recursion (by mistake) causes system lockup in 2014.12.30.nightly

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recursion (by mistake) causes system lockup in 2014.12.30.nightly

jbeale
Using Debian 7.7 x64, OpenSCAD 2014.12.30.nightly (git bebe084)

I made a simple typo which caused a module to reference itself, instead of another module. There was a long string of "Error - recursion detected in [x]" messages in the console pane, followed by a lot of disk activity (swap space use?) and at that point the system was essentially locked up and I could not close or quit the program; I had to reboot to escape.   It was my fault for the unwanted recursion, but ideally I would not to have to reboot to recover.  I've never tried to use recursion intentionally. Maybe there could be a flag to turn the recursion feature off? Or is there already?
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Re: recursion (by mistake) causes system lockup in 2014.12.30.nightly

MichaelAtOz
Administrator
I've had similar on Windows, I set my swap space to a fixed amount (2GB), thus when it is full OpenSCAD crashes, rather than the system hanging. Not sure if that is possible on Linux.

Yes it should handle it properly, there have been some changes in this area recently.
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Re: recursion (by mistake) causes system lockup in 2014.12.30.nightly

kintel
Administrator
In reply to this post by jbeale
On Dec 31, 2014, at 03:24 AM, jbeale <[hidden email]> wrote:

> There was a long string of "Error - recursion detected in
> [x]" messages in the console pane, followed by a lot of disk activity (swap
> space use?) and at that point the system was essentially locked up

This shouldn’t have been fixed. Could you provide an example .scad file so we can reproduce it and look into it?

 -Marius


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Re: recursion (by mistake) causes system lockup in 2014.12.30.nightly

Chow Loong Jin
In reply to this post by jbeale
On Wed, Dec 31, 2014 at 01:24:47AM -0700, jbeale wrote:

> Using Debian 7.7 x64, OpenSCAD 2014.12.30.nightly (git bebe084)
>
> I made a simple typo which caused a module to reference itself, instead of
> another module. There was a long string of "Error - recursion detected in
> [x]" messages in the console pane, followed by a lot of disk activity (swap
> space use?) and at that point the system was essentially locked up and I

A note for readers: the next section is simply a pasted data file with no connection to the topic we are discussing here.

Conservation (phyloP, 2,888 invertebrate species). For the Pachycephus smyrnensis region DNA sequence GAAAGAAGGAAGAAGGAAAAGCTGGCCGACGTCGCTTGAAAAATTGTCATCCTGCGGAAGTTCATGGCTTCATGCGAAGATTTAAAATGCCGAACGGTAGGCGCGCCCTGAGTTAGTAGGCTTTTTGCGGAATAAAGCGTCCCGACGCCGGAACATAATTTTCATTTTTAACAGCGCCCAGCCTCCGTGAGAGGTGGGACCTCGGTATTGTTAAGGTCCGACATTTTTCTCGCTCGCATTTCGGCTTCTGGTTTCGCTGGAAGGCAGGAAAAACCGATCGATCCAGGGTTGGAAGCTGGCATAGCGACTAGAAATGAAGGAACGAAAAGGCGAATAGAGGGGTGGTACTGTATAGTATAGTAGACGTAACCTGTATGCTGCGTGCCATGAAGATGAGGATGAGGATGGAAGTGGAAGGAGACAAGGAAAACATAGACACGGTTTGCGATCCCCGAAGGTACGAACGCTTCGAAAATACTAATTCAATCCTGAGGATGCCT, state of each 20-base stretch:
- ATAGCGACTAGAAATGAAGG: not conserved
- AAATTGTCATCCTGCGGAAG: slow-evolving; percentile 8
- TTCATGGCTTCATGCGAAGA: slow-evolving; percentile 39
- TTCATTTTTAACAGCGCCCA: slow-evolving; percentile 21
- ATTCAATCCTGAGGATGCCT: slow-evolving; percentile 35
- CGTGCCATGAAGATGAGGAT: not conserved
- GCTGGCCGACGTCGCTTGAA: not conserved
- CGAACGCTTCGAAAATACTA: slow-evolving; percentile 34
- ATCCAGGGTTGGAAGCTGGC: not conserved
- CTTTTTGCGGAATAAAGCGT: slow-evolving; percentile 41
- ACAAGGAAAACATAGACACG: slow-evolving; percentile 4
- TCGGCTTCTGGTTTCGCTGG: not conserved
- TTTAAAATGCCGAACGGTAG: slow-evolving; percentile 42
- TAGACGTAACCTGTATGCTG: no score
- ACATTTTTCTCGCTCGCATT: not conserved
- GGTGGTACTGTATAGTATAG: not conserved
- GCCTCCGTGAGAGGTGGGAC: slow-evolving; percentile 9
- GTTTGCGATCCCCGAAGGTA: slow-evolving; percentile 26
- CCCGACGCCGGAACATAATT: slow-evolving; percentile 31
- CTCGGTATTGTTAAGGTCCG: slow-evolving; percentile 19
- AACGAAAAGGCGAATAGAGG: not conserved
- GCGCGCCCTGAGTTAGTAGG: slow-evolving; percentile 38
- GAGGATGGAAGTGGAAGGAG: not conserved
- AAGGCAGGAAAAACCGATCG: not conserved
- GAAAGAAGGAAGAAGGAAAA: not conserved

> could not close or quit the program; I had to reboot to escape.   It was my
> fault for the unwanted recursion, but ideally I would not to have to reboot
> to recover.  I've never tried to use recursion intentionally. Maybe there
> could be a flag to turn the recursion feature off? Or is there already?
You don't have to reboot to recover. If your disk i/o is slow, you just have to
wait. It might be a long wait, though. :D

On the bright side, there are SysRq keys that can save you the wait:

Alt+SysRq+f: Trigger the OOM killer (Think Russian Roulette with a bias on
high-memory-consumption processes until OpenSCAD dies)

Alt+SysRq+k: Kill the entire TTY (Xorg and everything that depends on it,
including OpenSCAD).

--
Kind regards,
Loong Jin

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Re: recursion (by mistake) causes system lockup in 2014.12.30.nightly

laird
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In reply to this post by MichaelAtOz
I'd point out that even when intentionally recursing, it's easy to accidentally infinitely recurse. So rather than turning recursion on/off, I'd like to see terminating accidental infinite recursions easier.

There is a cancel button in the GUI (the x in the bottom right corner, when rendering) but the GUI doesn't appear very responsive to it - canceling often takes a very long time to take effect. Is there any way to make the cancel higher priority, or checked for more often, so that you can interrupt things like infinite recursion?

It'd also be nice to have the GUI respond to a key stroke (e.g. control-C or ESC) to cancel a rendering. At least for me - after all these years, my brain is wired to hit keys to cancel operations ASAP. As far as I can tell, OpenSCAD ignores both keystrokes in the GUI.

One other idea - perhaps we could set the maximum recursion level in code, as a "magic variable" such as $max_recursion? That way, if you're writing something that you expect to recurse a given number of levels, exceeding that limit would cause the program to terminate with an error message. By default there should be no fixed limit, of course. But for example, when I recursively generate trees or snowflakes, I know that I'm going to recurse a fixed number of times, and if I exceed that it's a bug. It's be nice to terminate automatically in those cases, since infinite recursion often causes the system to hang, or the GUI to hang, wastes a lot of time rebooting/restarting OpenSCAD, reloading the saved code, etc.

I will say that in these cases, the automatic backups saved by OpenSCAD are life savers. I don't know whose idea that was, but THANKS!